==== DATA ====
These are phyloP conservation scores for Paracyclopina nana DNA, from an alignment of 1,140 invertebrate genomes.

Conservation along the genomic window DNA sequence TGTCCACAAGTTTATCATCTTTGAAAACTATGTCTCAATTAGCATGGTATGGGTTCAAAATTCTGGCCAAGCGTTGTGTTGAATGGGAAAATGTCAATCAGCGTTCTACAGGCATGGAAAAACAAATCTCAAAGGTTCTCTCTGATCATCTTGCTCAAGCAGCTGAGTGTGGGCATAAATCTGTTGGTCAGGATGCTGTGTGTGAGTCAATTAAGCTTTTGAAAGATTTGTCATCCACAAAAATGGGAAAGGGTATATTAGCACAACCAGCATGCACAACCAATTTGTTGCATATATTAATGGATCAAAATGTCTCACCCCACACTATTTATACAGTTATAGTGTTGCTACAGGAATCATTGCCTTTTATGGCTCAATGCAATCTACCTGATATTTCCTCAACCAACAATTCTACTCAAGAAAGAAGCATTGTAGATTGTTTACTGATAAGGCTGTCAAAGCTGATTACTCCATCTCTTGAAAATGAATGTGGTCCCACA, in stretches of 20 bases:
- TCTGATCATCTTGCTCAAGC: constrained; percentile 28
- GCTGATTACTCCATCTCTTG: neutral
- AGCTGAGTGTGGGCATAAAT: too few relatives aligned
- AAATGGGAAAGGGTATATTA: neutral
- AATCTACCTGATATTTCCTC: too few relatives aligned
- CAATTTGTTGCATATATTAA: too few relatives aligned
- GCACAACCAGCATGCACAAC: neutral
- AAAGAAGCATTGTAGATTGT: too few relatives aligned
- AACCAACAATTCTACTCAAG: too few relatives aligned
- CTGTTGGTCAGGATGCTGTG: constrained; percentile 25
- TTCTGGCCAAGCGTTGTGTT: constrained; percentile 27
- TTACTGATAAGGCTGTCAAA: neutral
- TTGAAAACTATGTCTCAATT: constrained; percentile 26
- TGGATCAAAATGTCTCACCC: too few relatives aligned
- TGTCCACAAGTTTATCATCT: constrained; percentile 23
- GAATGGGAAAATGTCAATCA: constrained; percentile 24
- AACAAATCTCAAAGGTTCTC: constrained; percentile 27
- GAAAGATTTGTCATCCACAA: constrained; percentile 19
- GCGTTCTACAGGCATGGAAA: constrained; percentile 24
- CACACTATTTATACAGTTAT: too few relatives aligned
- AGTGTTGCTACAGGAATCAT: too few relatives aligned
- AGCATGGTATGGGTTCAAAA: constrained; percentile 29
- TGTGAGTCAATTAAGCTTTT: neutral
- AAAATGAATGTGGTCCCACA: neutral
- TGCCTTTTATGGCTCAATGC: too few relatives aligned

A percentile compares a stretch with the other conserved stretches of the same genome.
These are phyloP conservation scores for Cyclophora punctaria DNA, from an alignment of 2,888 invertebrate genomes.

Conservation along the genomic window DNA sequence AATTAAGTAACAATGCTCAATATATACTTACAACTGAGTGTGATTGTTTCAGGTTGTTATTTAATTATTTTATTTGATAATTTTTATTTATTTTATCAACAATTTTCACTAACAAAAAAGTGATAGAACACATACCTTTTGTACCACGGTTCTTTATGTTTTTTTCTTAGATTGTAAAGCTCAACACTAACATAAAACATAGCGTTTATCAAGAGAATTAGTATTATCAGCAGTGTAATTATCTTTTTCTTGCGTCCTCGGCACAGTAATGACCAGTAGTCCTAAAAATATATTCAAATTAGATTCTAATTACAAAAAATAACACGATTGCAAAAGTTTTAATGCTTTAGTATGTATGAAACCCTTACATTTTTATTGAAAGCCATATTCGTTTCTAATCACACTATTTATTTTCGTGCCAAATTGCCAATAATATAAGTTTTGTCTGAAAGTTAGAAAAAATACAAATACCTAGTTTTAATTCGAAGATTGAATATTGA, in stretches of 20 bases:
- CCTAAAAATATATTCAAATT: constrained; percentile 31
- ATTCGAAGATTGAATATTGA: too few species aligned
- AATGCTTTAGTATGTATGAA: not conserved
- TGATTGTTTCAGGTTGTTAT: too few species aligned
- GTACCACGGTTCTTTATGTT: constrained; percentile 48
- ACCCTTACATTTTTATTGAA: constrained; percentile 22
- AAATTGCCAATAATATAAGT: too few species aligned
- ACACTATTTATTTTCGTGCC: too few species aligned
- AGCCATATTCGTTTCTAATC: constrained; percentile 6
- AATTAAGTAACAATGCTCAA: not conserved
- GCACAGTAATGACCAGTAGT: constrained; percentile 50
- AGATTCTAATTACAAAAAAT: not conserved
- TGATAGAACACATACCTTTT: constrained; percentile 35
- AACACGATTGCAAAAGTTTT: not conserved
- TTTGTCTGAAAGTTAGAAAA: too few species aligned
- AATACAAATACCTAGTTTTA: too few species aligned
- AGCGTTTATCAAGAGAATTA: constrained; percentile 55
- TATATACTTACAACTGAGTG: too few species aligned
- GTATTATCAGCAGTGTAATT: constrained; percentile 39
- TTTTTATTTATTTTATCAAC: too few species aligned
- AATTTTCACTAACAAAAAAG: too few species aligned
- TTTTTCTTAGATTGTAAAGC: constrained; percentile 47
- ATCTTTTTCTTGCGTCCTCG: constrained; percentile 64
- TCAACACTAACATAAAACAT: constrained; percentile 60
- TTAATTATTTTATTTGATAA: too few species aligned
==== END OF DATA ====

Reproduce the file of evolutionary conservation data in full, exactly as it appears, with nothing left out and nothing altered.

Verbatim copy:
These are phyloP conservation scores for Paracyclopina nana DNA, from an alignment of 1,140 invertebrate genomes.

Conservation along the genomic window DNA sequence TGTCCACAAGTTTATCATCTTTGAAAACTATGTCTCAATTAGCATGGTATGGGTTCAAAATTCTGGCCAAGCGTTGTGTTGAATGGGAAAATGTCAATCAGCGTTCTACAGGCATGGAAAAACAAATCTCAAAGGTTCTCTCTGATCATCTTGCTCAAGCAGCTGAGTGTGGGCATAAATCTGTTGGTCAGGATGCTGTGTGTGAGTCAATTAAGCTTTTGAAAGATTTGTCATCCACAAAAATGGGAAAGGGTATATTAGCACAACCAGCATGCACAACCAATTTGTTGCATATATTAATGGATCAAAATGTCTCACCCCACACTATTTATACAGTTATAGTGTTGCTACAGGAATCATTGCCTTTTATGGCTCAATGCAATCTACCTGATATTTCCTCAACCAACAATTCTACTCAAGAAAGAAGCATTGTAGATTGTTTACTGATAAGGCTGTCAAAGCTGATTACTCCATCTCTTGAAAATGAATGTGGTCCCACA, in stretches of 20 bases:
- TCTGATCATCTTGCTCAAGC: constrained; percentile 28
- GCTGATTACTCCATCTCTTG: neutral
- AGCTGAGTGTGGGCATAAAT: too few relatives aligned
- AAATGGGAAAGGGTATATTA: neutral
- AATCTACCTGATATTTCCTC: too few relatives aligned
- CAATTTGTTGCATATATTAA: too few relatives aligned
- GCACAACCAGCATGCACAAC: neutral
- AAAGAAGCATTGTAGATTGT: too few relatives aligned
- AACCAACAATTCTACTCAAG: too few relatives aligned
- CTGTTGGTCAGGATGCTGTG: constrained; percentile 25
- TTCTGGCCAAGCGTTGTGTT: constrained; percentile 27
- TTACTGATAAGGCTGTCAAA: neutral
- TTGAAAACTATGTCTCAATT: constrained; percentile 26
- TGGATCAAAATGTCTCACCC: too few relatives aligned
- TGTCCACAAGTTTATCATCT: constrained; percentile 23
- GAATGGGAAAATGTCAATCA: constrained; percentile 24
- AACAAATCTCAAAGGTTCTC: constrained; percentile 27
- GAAAGATTTGTCATCCACAA: constrained; percentile 19
- GCGTTCTACAGGCATGGAAA: constrained; percentile 24
- CACACTATTTATACAGTTAT: too few relatives aligned
- AGTGTTGCTACAGGAATCAT: too few relatives aligned
- AGCATGGTATGGGTTCAAAA: constrained; percentile 29
- TGTGAGTCAATTAAGCTTTT: neutral
- AAAATGAATGTGGTCCCACA: neutral
- TGCCTTTTATGGCTCAATGC: too few relatives aligned

A percentile compares a stretch with the other conserved stretches of the same genome.
These are phyloP conservation scores for Cyclophora punctaria DNA, from an alignment of 2,888 invertebrate genomes.

Conservation along the genomic window DNA sequence AATTAAGTAACAATGCTCAATATATACTTACAACTGAGTGTGATTGTTTCAGGTTGTTATTTAATTATTTTATTTGATAATTTTTATTTATTTTATCAACAATTTTCACTAACAAAAAAGTGATAGAACACATACCTTTTGTACCACGGTTCTTTATGTTTTTTTCTTAGATTGTAAAGCTCAACACTAACATAAAACATAGCGTTTATCAAGAGAATTAGTATTATCAGCAGTGTAATTATCTTTTTCTTGCGTCCTCGGCACAGTAATGACCAGTAGTCCTAAAAATATATTCAAATTAGATTCTAATTACAAAAAATAACACGATTGCAAAAGTTTTAATGCTTTAGTATGTATGAAACCCTTACATTTTTATTGAAAGCCATATTCGTTTCTAATCACACTATTTATTTTCGTGCCAAATTGCCAATAATATAAGTTTTGTCTGAAAGTTAGAAAAAATACAAATACCTAGTTTTAATTCGAAGATTGAATATTGA, in stretches of 20 bases:
- CCTAAAAATATATTCAAATT: constrained; percentile 31
- ATTCGAAGATTGAATATTGA: too few species aligned
- AATGCTTTAGTATGTATGAA: not conserved
- TGATTGTTTCAGGTTGTTAT: too few species aligned
- GTACCACGGTTCTTTATGTT: constrained; percentile 48
- ACCCTTACATTTTTATTGAA: constrained; percentile 22
- AAATTGCCAATAATATAAGT: too few species aligned
- ACACTATTTATTTTCGTGCC: too few species aligned
- AGCCATATTCGTTTCTAATC: constrained; percentile 6
- AATTAAGTAACAATGCTCAA: not conserved
- GCACAGTAATGACCAGTAGT: constrained; percentile 50
- AGATTCTAATTACAAAAAAT: not conserved
- TGATAGAACACATACCTTTT: constrained; percentile 35
- AACACGATTGCAAAAGTTTT: not conserved
- TTTGTCTGAAAGTTAGAAAA: too few species aligned
- AATACAAATACCTAGTTTTA: too few species aligned
- AGCGTTTATCAAGAGAATTA: constrained; percentile 55
- TATATACTTACAACTGAGTG: too few species aligned
- GTATTATCAGCAGTGTAATT: constrained; percentile 39
- TTTTTATTTATTTTATCAAC: too few species aligned
- AATTTTCACTAACAAAAAAG: too few species aligned
- TTTTTCTTAGATTGTAAAGC: constrained; percentile 47
- ATCTTTTTCTTGCGTCCTCG: constrained; percentile 64
- TCAACACTAACATAAAACAT: constrained; percentile 60
- TTAATTATTTTATTTGATAA: too few species aligned